Definition of proverb in English:
- Riddles, proverbs, and sayings that describe proper behavior for both young and old Kenyans are still common.
- Beware of proverbs: they are a snare and a delusion.
- To quote a Kannada proverb it is like water off a buffalo's back.
word from (Old English):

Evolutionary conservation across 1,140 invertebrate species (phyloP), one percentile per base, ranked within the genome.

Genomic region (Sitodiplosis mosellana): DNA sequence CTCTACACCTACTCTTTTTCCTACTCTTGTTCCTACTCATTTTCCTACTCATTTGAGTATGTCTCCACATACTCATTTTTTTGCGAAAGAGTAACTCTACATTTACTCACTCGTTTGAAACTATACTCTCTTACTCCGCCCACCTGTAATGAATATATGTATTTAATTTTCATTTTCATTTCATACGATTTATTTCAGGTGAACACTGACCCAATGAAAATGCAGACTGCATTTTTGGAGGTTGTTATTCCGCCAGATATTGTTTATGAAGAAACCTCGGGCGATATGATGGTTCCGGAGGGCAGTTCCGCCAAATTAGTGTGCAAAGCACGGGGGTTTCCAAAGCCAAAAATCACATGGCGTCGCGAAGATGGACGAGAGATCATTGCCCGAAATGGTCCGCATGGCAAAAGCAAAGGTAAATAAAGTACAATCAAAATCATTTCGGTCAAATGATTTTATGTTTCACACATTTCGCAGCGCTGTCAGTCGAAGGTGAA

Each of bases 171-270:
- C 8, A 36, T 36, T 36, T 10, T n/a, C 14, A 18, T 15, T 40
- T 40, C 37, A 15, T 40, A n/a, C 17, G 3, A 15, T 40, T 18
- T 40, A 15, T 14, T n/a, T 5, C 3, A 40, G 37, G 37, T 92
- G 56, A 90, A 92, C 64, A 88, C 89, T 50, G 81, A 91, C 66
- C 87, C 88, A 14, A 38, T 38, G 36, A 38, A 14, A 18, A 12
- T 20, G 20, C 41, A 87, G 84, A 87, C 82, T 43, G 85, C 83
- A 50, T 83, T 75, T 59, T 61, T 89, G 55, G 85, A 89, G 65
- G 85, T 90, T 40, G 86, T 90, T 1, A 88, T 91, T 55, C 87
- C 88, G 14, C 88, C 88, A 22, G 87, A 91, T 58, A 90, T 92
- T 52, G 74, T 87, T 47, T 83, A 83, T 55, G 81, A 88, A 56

Word is ultimately related to Latin verbum, the source of verb (Late Middle English), proverb (Middle English) the ‘pro’ here having the sense ‘put forth’, and verbal (Late Middle English). ‘In the beginning was the Word, and the Word was with God, and the Word was God’ are the first words of the Gospel of John, which continues: ‘And the Word was made flesh, and dwelt among us…full of grace and truth.’ To eat your words is first found in a 1571 translation of a work by the French Protestant theologian John Calvin: ‘God eateth not his word when he hath once spoken.’ A word in your ear is of similar vintage, coming from Shakespeare's Much Ado About Nothing: ‘Come you hither sirra, a word in your ear, sir’. People sometimes say a word to the wise or a word to the wise is enough to imply that only a hint or brief explanation is required. The wording of the first English use, at the start of the 16th century, was ‘Few words may serve the wise’, although the concept was expressed much earlier than that in the Latin saying verbum sapienti sat est, sometimes shortened to verb sap.
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